Where did that float type thing come from that is in the feeder, was it bought commercially? I don't like it, it will slow down bees getting syrup especially if weather is very cold or a hive is very weak.

Hi @Alastair. I purchased it from a supplier in East Tamaki. It has a wooden top with 2 slots. Each slot has white netting that the bees can climb down. It is there to encourage the comb to be drawn. What would you recommend instead? I’ve seen people plug it with sticks. 

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10 minutes ago, Dave Aky said:

Hi @Alastair. I purchased it from a supplier in East Tamaki. It has a wooden top with 2 slots. Each slot has white netting that the bees can climb down. It is there to encourage the comb to be drawn. What would you recommend instead? I’ve seen people plug it with sticks. 

 

OK, I have seen those. They work OK on a strong hive that is going to have bees everywhere and will easily go down those mesh things to get the syrup.

 

But for me, often working with weak nucs, I don't have any float, but fill the feeder with loosely packed barley straw. Just my own view that works better when conditions like temperature are less friendly to the bees.

 

However your nuc is reasonably strong, and the weather is getting warmer. If you put the feeder next to the bees and dribble a bit of syrup around to lead them in the right direction and get them started, your current set up should work fine.

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27 minutes ago, Dave Aky said:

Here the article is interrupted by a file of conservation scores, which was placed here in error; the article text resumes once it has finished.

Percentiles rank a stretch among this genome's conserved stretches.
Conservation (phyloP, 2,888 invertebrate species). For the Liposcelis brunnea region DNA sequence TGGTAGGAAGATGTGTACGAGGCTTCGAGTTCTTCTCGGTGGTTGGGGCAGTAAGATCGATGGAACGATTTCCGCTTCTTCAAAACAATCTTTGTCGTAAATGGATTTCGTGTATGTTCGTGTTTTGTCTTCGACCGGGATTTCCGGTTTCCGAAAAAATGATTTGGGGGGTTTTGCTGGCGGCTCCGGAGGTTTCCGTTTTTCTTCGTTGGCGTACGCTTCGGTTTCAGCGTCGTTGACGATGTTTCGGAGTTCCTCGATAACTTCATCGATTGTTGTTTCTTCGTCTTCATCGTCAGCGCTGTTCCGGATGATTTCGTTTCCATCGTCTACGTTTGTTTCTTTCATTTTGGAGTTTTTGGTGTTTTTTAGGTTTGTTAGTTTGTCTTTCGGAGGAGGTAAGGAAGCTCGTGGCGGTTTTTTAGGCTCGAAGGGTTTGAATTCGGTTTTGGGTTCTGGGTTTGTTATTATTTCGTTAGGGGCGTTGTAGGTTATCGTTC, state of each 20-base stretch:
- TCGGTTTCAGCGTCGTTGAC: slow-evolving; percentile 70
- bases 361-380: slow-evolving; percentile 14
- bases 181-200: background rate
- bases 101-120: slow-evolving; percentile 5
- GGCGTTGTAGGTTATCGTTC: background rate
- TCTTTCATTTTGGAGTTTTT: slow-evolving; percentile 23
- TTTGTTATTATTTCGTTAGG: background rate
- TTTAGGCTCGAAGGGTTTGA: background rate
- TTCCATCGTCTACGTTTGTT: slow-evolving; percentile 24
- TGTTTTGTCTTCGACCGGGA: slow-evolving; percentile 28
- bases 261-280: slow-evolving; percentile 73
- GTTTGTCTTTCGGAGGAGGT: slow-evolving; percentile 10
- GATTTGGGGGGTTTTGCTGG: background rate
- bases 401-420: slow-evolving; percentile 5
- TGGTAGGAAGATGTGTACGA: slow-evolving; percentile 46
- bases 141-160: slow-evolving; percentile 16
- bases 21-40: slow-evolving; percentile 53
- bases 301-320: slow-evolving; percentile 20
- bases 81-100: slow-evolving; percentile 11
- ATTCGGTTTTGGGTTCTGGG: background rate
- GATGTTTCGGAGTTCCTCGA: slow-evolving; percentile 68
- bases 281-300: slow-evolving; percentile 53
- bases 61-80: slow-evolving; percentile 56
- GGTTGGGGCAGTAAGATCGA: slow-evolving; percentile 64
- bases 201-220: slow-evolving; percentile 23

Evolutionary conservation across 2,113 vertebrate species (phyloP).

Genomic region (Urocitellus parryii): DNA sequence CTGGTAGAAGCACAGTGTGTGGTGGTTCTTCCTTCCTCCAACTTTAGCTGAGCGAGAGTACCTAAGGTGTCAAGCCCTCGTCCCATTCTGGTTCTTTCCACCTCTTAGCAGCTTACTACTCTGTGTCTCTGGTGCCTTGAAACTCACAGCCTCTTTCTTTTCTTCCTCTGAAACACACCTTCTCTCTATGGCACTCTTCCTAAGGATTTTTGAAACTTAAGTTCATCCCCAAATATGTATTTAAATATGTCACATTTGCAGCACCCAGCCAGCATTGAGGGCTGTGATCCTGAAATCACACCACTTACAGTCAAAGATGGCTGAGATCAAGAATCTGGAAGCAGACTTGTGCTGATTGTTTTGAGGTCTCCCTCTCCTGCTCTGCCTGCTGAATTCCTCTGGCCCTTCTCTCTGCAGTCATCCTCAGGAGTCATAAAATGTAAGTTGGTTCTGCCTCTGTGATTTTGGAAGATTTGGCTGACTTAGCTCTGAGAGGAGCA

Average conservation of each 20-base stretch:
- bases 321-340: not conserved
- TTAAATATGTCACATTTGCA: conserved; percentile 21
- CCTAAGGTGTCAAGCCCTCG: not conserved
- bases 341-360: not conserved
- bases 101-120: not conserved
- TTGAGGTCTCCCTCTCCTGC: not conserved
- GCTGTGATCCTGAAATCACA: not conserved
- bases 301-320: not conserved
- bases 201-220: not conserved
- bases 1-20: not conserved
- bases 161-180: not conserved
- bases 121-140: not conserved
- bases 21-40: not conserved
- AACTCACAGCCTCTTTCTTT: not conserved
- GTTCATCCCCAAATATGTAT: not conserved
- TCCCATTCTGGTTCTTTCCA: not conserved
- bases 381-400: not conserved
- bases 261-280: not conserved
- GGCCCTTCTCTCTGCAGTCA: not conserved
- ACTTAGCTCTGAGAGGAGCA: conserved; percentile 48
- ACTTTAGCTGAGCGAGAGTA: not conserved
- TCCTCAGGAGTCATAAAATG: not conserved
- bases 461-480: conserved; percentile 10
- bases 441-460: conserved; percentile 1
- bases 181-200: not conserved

They are side nails (and glue). Is that ok? Thanks for inquiring though, I appreciate any help I can get. 

sweet as. i'm not a big fan of side nails, but the glue will work well.

18 minutes ago, Dave Aky said:

What do you think @tristan?

i would just put the feeder next to the bees but do not put the wooden frames between the plastic frames.

separating brood frames can backfire if you don't have good bee numbers. let them build up with the existing brood frames. they will draw the wooden frames out in good time.

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4 minutes ago, Dave Aky said:

Really?

 

To the West of Albany :-)  Treated with Bayverol strips pulled on pick-up five frames of bees, Autumn Queen.....got my fingerprints all over it.  Just cant remember if I my bk number was branded on the top of the frames.....handsome yellow bees as per @frazzledfozzle specifications.

 

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1 minute ago, CraBee said:

 

To the West of Albany :-)  Treated with Bayverol strips pulled same day, five frames of bees, Autumn Queen.....got my fingerprints all over it.  Just cant remember if I my bk number was branded on the top of the frames.....

 

Ha. How funny. Yup these are your bees. Enjoying their new home but a bit home sick I’m sure ?. Hey when did you apply those varroa strips? Thanks for the recommendation of the forum. I am really enjoying this thread. 

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You've got some of the heavy hitters / expert bk's in this thread giving you advice so lap it up.  The strips were applied on August 6th, they were due out in the week before pick-up.  All the best.